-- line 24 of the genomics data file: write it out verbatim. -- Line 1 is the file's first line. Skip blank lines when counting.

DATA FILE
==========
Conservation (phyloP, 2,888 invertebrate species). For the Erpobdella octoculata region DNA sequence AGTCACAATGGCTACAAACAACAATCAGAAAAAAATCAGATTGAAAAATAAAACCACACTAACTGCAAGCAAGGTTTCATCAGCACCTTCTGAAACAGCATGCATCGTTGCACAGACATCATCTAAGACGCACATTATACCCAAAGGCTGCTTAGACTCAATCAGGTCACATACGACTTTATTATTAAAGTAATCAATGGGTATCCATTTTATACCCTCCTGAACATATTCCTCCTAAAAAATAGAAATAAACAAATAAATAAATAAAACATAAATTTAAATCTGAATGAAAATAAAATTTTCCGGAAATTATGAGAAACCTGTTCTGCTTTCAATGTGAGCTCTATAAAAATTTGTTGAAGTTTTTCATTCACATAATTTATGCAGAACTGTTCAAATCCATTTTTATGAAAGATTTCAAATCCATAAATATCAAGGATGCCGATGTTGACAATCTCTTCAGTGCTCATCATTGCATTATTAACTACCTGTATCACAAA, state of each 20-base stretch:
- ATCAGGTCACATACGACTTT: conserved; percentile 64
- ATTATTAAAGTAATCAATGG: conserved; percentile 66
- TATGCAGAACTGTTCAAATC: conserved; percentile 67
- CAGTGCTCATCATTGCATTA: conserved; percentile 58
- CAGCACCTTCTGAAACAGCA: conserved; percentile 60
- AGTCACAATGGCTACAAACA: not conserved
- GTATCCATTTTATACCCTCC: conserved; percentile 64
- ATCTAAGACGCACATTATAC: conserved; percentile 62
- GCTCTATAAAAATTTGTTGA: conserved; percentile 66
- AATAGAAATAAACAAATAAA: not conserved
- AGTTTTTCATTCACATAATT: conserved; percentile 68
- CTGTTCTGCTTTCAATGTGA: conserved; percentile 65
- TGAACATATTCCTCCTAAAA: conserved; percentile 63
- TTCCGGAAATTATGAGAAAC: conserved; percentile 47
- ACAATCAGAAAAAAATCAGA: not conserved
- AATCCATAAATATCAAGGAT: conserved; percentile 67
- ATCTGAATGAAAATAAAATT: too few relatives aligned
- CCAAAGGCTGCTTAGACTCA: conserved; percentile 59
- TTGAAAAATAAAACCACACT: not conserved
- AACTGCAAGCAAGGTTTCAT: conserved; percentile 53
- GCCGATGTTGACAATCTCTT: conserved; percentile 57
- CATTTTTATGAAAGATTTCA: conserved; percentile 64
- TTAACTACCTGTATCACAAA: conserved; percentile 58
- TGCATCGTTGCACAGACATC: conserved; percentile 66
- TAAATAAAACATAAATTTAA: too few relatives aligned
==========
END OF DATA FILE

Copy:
- TTAACTACCTGTATCACAAA: conserved; percentile 58